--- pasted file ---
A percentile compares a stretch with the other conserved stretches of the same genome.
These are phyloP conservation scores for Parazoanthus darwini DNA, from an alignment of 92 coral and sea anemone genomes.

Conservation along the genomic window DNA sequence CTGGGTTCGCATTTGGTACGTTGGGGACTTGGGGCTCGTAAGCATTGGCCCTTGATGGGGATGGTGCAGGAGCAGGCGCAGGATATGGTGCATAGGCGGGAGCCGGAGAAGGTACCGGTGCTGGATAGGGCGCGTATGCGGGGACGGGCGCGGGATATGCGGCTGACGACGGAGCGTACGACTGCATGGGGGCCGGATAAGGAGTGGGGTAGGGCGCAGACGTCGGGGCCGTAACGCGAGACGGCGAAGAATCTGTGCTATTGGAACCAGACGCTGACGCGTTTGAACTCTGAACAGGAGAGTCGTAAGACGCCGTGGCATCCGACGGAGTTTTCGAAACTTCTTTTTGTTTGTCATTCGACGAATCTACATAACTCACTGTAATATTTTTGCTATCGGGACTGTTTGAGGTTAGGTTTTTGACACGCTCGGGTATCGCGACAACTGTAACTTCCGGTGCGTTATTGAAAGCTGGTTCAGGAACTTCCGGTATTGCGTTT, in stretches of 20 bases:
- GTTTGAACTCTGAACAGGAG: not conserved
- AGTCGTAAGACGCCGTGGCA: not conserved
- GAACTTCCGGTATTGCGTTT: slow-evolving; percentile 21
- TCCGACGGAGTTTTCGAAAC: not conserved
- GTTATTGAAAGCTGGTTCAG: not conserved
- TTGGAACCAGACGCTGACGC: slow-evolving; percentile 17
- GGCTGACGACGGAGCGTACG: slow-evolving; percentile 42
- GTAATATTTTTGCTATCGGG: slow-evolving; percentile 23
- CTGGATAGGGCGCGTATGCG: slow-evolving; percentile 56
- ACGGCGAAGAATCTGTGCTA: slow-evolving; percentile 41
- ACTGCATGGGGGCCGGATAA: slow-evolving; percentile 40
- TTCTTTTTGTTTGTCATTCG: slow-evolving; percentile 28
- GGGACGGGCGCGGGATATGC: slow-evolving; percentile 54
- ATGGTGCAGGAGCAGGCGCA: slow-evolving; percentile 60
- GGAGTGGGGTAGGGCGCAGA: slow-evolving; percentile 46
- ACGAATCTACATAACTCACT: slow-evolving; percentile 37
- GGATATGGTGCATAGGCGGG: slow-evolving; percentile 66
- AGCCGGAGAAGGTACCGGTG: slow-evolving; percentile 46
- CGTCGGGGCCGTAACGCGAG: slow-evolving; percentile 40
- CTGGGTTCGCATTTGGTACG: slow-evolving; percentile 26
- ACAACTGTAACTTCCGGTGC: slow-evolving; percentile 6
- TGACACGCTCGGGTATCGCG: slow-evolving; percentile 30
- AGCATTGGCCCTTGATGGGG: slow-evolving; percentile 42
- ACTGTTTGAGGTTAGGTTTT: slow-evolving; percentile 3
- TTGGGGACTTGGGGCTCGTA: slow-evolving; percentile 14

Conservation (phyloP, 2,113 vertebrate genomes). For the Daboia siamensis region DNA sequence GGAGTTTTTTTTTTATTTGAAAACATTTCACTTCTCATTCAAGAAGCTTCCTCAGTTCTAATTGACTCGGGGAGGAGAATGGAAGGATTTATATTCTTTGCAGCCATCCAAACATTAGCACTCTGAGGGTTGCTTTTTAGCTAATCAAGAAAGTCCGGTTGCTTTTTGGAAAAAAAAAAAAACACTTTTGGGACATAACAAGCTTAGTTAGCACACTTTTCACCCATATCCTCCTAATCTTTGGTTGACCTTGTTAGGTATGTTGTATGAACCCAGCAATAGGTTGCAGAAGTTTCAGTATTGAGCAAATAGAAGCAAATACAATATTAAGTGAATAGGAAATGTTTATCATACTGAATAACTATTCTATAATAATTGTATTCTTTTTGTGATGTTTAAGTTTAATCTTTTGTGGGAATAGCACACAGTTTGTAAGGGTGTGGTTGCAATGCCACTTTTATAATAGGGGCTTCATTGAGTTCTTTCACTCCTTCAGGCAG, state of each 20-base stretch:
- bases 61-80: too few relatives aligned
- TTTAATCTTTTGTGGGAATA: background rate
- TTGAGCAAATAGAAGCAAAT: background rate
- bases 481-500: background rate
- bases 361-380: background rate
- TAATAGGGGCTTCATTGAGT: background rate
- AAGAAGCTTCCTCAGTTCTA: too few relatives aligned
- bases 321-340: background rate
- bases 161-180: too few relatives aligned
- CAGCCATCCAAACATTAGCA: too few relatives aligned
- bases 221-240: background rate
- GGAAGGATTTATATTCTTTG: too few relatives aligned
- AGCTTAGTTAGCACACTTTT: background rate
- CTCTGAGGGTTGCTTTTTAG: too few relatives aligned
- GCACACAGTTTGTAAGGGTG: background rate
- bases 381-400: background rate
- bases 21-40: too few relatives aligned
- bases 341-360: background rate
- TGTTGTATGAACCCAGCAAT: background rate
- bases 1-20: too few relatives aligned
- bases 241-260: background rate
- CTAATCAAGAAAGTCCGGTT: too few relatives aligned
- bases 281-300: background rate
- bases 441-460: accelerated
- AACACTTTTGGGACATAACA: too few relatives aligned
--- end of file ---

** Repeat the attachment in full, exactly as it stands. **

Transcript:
A percentile compares a stretch with the other conserved stretches of the same genome.
These are phyloP conservation scores for Parazoanthus darwini DNA, from an alignment of 92 coral and sea anemone genomes.

Conservation along the genomic window DNA sequence CTGGGTTCGCATTTGGTACGTTGGGGACTTGGGGCTCGTAAGCATTGGCCCTTGATGGGGATGGTGCAGGAGCAGGCGCAGGATATGGTGCATAGGCGGGAGCCGGAGAAGGTACCGGTGCTGGATAGGGCGCGTATGCGGGGACGGGCGCGGGATATGCGGCTGACGACGGAGCGTACGACTGCATGGGGGCCGGATAAGGAGTGGGGTAGGGCGCAGACGTCGGGGCCGTAACGCGAGACGGCGAAGAATCTGTGCTATTGGAACCAGACGCTGACGCGTTTGAACTCTGAACAGGAGAGTCGTAAGACGCCGTGGCATCCGACGGAGTTTTCGAAACTTCTTTTTGTTTGTCATTCGACGAATCTACATAACTCACTGTAATATTTTTGCTATCGGGACTGTTTGAGGTTAGGTTTTTGACACGCTCGGGTATCGCGACAACTGTAACTTCCGGTGCGTTATTGAAAGCTGGTTCAGGAACTTCCGGTATTGCGTTT, in stretches of 20 bases:
- GTTTGAACTCTGAACAGGAG: not conserved
- AGTCGTAAGACGCCGTGGCA: not conserved
- GAACTTCCGGTATTGCGTTT: slow-evolving; percentile 21
- TCCGACGGAGTTTTCGAAAC: not conserved
- GTTATTGAAAGCTGGTTCAG: not conserved
- TTGGAACCAGACGCTGACGC: slow-evolving; percentile 17
- GGCTGACGACGGAGCGTACG: slow-evolving; percentile 42
- GTAATATTTTTGCTATCGGG: slow-evolving; percentile 23
- CTGGATAGGGCGCGTATGCG: slow-evolving; percentile 56
- ACGGCGAAGAATCTGTGCTA: slow-evolving; percentile 41
- ACTGCATGGGGGCCGGATAA: slow-evolving; percentile 40
- TTCTTTTTGTTTGTCATTCG: slow-evolving; percentile 28
- GGGACGGGCGCGGGATATGC: slow-evolving; percentile 54
- ATGGTGCAGGAGCAGGCGCA: slow-evolving; percentile 60
- GGAGTGGGGTAGGGCGCAGA: slow-evolving; percentile 46
- ACGAATCTACATAACTCACT: slow-evolving; percentile 37
- GGATATGGTGCATAGGCGGG: slow-evolving; percentile 66
- AGCCGGAGAAGGTACCGGTG: slow-evolving; percentile 46
- CGTCGGGGCCGTAACGCGAG: slow-evolving; percentile 40
- CTGGGTTCGCATTTGGTACG: slow-evolving; percentile 26
- ACAACTGTAACTTCCGGTGC: slow-evolving; percentile 6
- TGACACGCTCGGGTATCGCG: slow-evolving; percentile 30
- AGCATTGGCCCTTGATGGGG: slow-evolving; percentile 42
- ACTGTTTGAGGTTAGGTTTT: slow-evolving; percentile 3
- TTGGGGACTTGGGGCTCGTA: slow-evolving; percentile 14

Conservation (phyloP, 2,113 vertebrate genomes). For the Daboia siamensis region DNA sequence GGAGTTTTTTTTTTATTTGAAAACATTTCACTTCTCATTCAAGAAGCTTCCTCAGTTCTAATTGACTCGGGGAGGAGAATGGAAGGATTTATATTCTTTGCAGCCATCCAAACATTAGCACTCTGAGGGTTGCTTTTTAGCTAATCAAGAAAGTCCGGTTGCTTTTTGGAAAAAAAAAAAAACACTTTTGGGACATAACAAGCTTAGTTAGCACACTTTTCACCCATATCCTCCTAATCTTTGGTTGACCTTGTTAGGTATGTTGTATGAACCCAGCAATAGGTTGCAGAAGTTTCAGTATTGAGCAAATAGAAGCAAATACAATATTAAGTGAATAGGAAATGTTTATCATACTGAATAACTATTCTATAATAATTGTATTCTTTTTGTGATGTTTAAGTTTAATCTTTTGTGGGAATAGCACACAGTTTGTAAGGGTGTGGTTGCAATGCCACTTTTATAATAGGGGCTTCATTGAGTTCTTTCACTCCTTCAGGCAG, state of each 20-base stretch:
- bases 61-80: too few relatives aligned
- TTTAATCTTTTGTGGGAATA: background rate
- TTGAGCAAATAGAAGCAAAT: background rate
- bases 481-500: background rate
- bases 361-380: background rate
- TAATAGGGGCTTCATTGAGT: background rate
- AAGAAGCTTCCTCAGTTCTA: too few relatives aligned
- bases 321-340: background rate
- bases 161-180: too few relatives aligned
- CAGCCATCCAAACATTAGCA: too few relatives aligned
- bases 221-240: background rate
- GGAAGGATTTATATTCTTTG: too few relatives aligned
- AGCTTAGTTAGCACACTTTT: background rate
- CTCTGAGGGTTGCTTTTTAG: too few relatives aligned
- GCACACAGTTTGTAAGGGTG: background rate
- bases 381-400: background rate
- bases 21-40: too few relatives aligned
- bases 341-360: background rate
- TGTTGTATGAACCCAGCAAT: background rate
- bases 1-20: too few relatives aligned
- bases 241-260: background rate
- CTAATCAAGAAAGTCCGGTT: too few relatives aligned
- bases 281-300: background rate
- bases 441-460: accelerated
- AACACTTTTGGGACATAACA: too few relatives aligned